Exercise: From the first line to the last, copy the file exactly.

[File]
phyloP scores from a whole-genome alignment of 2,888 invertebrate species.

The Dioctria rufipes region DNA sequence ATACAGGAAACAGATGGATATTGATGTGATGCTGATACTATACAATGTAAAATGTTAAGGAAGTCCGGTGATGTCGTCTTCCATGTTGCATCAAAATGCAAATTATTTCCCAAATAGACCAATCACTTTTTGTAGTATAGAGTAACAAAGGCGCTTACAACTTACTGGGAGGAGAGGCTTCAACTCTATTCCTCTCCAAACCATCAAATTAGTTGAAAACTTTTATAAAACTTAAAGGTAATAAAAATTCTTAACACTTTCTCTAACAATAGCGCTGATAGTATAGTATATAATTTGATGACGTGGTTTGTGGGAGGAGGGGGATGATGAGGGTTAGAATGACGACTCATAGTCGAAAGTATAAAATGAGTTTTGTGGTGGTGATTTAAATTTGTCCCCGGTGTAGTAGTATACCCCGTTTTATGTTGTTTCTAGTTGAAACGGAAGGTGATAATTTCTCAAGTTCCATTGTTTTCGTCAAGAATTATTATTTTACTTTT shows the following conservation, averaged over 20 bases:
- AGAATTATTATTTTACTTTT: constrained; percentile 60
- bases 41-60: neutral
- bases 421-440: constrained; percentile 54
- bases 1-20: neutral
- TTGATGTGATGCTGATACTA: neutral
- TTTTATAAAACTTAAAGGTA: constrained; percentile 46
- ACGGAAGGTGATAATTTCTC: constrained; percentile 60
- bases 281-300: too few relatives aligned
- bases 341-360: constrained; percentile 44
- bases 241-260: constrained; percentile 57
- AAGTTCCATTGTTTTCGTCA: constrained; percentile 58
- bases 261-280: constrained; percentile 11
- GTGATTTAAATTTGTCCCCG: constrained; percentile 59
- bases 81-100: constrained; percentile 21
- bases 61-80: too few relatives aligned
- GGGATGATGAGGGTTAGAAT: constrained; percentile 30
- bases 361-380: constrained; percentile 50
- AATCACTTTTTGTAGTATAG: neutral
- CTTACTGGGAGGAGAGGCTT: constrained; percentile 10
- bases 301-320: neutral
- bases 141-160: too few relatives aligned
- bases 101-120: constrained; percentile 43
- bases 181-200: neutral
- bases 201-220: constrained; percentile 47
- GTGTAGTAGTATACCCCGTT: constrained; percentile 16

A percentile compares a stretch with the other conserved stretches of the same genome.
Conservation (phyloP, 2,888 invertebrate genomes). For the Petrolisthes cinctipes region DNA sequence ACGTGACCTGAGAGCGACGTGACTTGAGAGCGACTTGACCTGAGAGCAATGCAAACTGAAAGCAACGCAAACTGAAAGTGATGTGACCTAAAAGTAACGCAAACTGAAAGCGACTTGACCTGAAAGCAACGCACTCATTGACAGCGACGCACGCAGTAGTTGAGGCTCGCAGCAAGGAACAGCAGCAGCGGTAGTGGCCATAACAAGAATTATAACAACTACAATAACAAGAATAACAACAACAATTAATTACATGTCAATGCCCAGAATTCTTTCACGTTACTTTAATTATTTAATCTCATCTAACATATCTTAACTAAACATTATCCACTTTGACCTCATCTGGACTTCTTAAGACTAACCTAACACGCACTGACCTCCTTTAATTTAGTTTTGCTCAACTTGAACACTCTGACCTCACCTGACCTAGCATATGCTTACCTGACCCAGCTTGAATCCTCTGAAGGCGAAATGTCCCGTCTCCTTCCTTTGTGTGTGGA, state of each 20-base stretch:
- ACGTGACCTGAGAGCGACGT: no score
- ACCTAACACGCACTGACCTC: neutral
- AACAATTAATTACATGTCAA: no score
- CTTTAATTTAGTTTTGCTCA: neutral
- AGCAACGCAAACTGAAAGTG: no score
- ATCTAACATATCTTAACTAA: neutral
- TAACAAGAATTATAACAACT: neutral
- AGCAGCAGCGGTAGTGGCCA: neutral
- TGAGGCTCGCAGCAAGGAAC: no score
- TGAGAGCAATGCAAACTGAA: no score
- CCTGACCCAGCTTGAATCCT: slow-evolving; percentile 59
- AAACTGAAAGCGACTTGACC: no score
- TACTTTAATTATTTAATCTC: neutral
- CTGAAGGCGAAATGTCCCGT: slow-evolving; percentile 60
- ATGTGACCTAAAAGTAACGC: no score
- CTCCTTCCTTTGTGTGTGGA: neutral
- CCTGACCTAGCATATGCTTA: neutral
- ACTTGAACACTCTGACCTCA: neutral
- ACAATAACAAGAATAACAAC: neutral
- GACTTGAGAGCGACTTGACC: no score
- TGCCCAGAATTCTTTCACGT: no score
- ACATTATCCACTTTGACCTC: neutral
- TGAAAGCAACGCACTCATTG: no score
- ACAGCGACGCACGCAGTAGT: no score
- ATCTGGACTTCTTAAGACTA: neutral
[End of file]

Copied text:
phyloP scores from a whole-genome alignment of 2,888 invertebrate species.

The Dioctria rufipes region DNA sequence ATACAGGAAACAGATGGATATTGATGTGATGCTGATACTATACAATGTAAAATGTTAAGGAAGTCCGGTGATGTCGTCTTCCATGTTGCATCAAAATGCAAATTATTTCCCAAATAGACCAATCACTTTTTGTAGTATAGAGTAACAAAGGCGCTTACAACTTACTGGGAGGAGAGGCTTCAACTCTATTCCTCTCCAAACCATCAAATTAGTTGAAAACTTTTATAAAACTTAAAGGTAATAAAAATTCTTAACACTTTCTCTAACAATAGCGCTGATAGTATAGTATATAATTTGATGACGTGGTTTGTGGGAGGAGGGGGATGATGAGGGTTAGAATGACGACTCATAGTCGAAAGTATAAAATGAGTTTTGTGGTGGTGATTTAAATTTGTCCCCGGTGTAGTAGTATACCCCGTTTTATGTTGTTTCTAGTTGAAACGGAAGGTGATAATTTCTCAAGTTCCATTGTTTTCGTCAAGAATTATTATTTTACTTTT shows the following conservation, averaged over 20 bases:
- AGAATTATTATTTTACTTTT: constrained; percentile 60
- bases 41-60: neutral
- bases 421-440: constrained; percentile 54
- bases 1-20: neutral
- TTGATGTGATGCTGATACTA: neutral
- TTTTATAAAACTTAAAGGTA: constrained; percentile 46
- ACGGAAGGTGATAATTTCTC: constrained; percentile 60
- bases 281-300: too few relatives aligned
- bases 341-360: constrained; percentile 44
- bases 241-260: constrained; percentile 57
- AAGTTCCATTGTTTTCGTCA: constrained; percentile 58
- bases 261-280: constrained; percentile 11
- GTGATTTAAATTTGTCCCCG: constrained; percentile 59
- bases 81-100: constrained; percentile 21
- bases 61-80: too few relatives aligned
- GGGATGATGAGGGTTAGAAT: constrained; percentile 30
- bases 361-380: constrained; percentile 50
- AATCACTTTTTGTAGTATAG: neutral
- CTTACTGGGAGGAGAGGCTT: constrained; percentile 10
- bases 301-320: neutral
- bases 141-160: too few relatives aligned
- bases 101-120: constrained; percentile 43
- bases 181-200: neutral
- bases 201-220: constrained; percentile 47
- GTGTAGTAGTATACCCCGTT: constrained; percentile 16

A percentile compares a stretch with the other conserved stretches of the same genome.
Conservation (phyloP, 2,888 invertebrate genomes). For the Petrolisthes cinctipes region DNA sequence ACGTGACCTGAGAGCGACGTGACTTGAGAGCGACTTGACCTGAGAGCAATGCAAACTGAAAGCAACGCAAACTGAAAGTGATGTGACCTAAAAGTAACGCAAACTGAAAGCGACTTGACCTGAAAGCAACGCACTCATTGACAGCGACGCACGCAGTAGTTGAGGCTCGCAGCAAGGAACAGCAGCAGCGGTAGTGGCCATAACAAGAATTATAACAACTACAATAACAAGAATAACAACAACAATTAATTACATGTCAATGCCCAGAATTCTTTCACGTTACTTTAATTATTTAATCTCATCTAACATATCTTAACTAAACATTATCCACTTTGACCTCATCTGGACTTCTTAAGACTAACCTAACACGCACTGACCTCCTTTAATTTAGTTTTGCTCAACTTGAACACTCTGACCTCACCTGACCTAGCATATGCTTACCTGACCCAGCTTGAATCCTCTGAAGGCGAAATGTCCCGTCTCCTTCCTTTGTGTGTGGA, state of each 20-base stretch:
- ACGTGACCTGAGAGCGACGT: no score
- ACCTAACACGCACTGACCTC: neutral
- AACAATTAATTACATGTCAA: no score
- CTTTAATTTAGTTTTGCTCA: neutral
- AGCAACGCAAACTGAAAGTG: no score
- ATCTAACATATCTTAACTAA: neutral
- TAACAAGAATTATAACAACT: neutral
- AGCAGCAGCGGTAGTGGCCA: neutral
- TGAGGCTCGCAGCAAGGAAC: no score
- TGAGAGCAATGCAAACTGAA: no score
- CCTGACCCAGCTTGAATCCT: slow-evolving; percentile 59
- AAACTGAAAGCGACTTGACC: no score
- TACTTTAATTATTTAATCTC: neutral
- CTGAAGGCGAAATGTCCCGT: slow-evolving; percentile 60
- ATGTGACCTAAAAGTAACGC: no score
- CTCCTTCCTTTGTGTGTGGA: neutral
- CCTGACCTAGCATATGCTTA: neutral
- ACTTGAACACTCTGACCTCA: neutral
- ACAATAACAAGAATAACAAC: neutral
- GACTTGAGAGCGACTTGACC: no score
- TGCCCAGAATTCTTTCACGT: no score
- ACATTATCCACTTTGACCTC: neutral
- TGAAAGCAACGCACTCATTG: no score
- ACAGCGACGCACGCAGTAGT: no score
- ATCTGGACTTCTTAAGACTA: neutral